About Asthma

It can be scary when your kiddo is struggling to take a full breath. Did you know that up to 8% of American children have asthma, a chronic condition that makes it hard to breathe? Angel Kids Pediatrics, with multiple locations in Jacksonville, Amelia Island, and St. Johns, Florida, are trained to diagnose and manage asthma in children. If you are concerned about your child’s asthma, it’s important to make an appointment today. Contact 904-224-KIDS (5437) to request a consultation for your child today or request an appointment online. 

Asthma Q & A

What is asthma?

Asthma is a chronic lung disease that causes your airways to narrow, swell, and make excess mucus. When combined, these factors affect your ability to breathe, causing shortness of breath. 

Symptoms of asthma vary from mild to potentially severe. For some children, it’s a minor annoyance, but for others, it triggers a life-threatening reaction called an asthma attack.

What are the symptoms of asthma?

Symptoms of asthma include:

  • Shortness of breath
  • Chest tightness
  • Wheezing when exhaling
  • Difficulty sleeping
  • Coughing

As the condition worsens, your child might also have trouble breathing during activities like exercise or playing sports.

When should I see a pediatrician about asthma?

Make an asthma appointment for your child at Angel Kids Pediatrics if they frequently cough or wheeze when running or playing. That’s especially true if their symptoms don’t respond to at-home treatments, like rest or taking over-the-counter decongestants.

How is asthma diagnosed?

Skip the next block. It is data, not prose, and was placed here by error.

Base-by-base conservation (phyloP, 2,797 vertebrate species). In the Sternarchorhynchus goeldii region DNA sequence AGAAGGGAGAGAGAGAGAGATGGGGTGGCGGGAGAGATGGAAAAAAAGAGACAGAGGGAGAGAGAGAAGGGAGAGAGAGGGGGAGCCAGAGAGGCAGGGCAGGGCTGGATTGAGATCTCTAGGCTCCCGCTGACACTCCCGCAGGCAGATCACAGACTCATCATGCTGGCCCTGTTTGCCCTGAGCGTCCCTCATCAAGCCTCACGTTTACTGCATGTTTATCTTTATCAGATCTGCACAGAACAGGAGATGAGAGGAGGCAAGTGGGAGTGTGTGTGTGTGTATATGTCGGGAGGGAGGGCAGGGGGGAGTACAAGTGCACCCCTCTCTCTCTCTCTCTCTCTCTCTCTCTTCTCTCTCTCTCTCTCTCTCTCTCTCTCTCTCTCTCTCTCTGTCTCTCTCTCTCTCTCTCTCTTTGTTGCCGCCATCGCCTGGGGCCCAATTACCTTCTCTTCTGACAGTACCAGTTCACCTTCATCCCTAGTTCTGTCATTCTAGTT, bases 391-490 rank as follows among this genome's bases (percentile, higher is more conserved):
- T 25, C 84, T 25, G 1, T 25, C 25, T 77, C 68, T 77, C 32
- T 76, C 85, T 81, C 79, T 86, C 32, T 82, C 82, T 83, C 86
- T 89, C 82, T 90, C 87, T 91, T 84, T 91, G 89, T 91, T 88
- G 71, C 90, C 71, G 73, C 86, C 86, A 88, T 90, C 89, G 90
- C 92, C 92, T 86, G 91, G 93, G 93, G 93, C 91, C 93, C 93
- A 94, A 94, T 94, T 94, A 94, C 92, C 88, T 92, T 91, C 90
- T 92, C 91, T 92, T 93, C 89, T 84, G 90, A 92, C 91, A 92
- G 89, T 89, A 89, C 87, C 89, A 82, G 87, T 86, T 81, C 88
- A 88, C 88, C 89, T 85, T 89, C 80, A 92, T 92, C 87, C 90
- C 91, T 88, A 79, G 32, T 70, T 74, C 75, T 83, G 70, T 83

To diagnose asthma, your child’s pediatrician reviews their medical history and asks about their symptoms, including when they started and if certain activities, like going to recess, make them worse. Next, your child’s provider orders lung function tests, that may include:


Spirometry measures how much air you can exhale after a deep breath and how fast you can breathe out. These readings help your child’s pediatrician determine the severity of the narrowing in their bronchial tubes. 

Peak flow

Peak flow measures how hard you exhale (breathe out). If your child has lower than average peak flow readings, it means their lungs aren’t working at full capacity.

How is asthma treated?

Treatment of asthma depends on your child’s age and the severity of their symptoms. The team at Angel Kids Pediatrics might recommend: 

  • Recognizing and avoiding asthma triggers
  • Tracking your child’s breathing
  • Long-term asthma control medications
  • Activity modification
  • Combination inhalers

Call 904-224-KIDS (5437) to request an asthma consultation for your child, or request an appointment online today.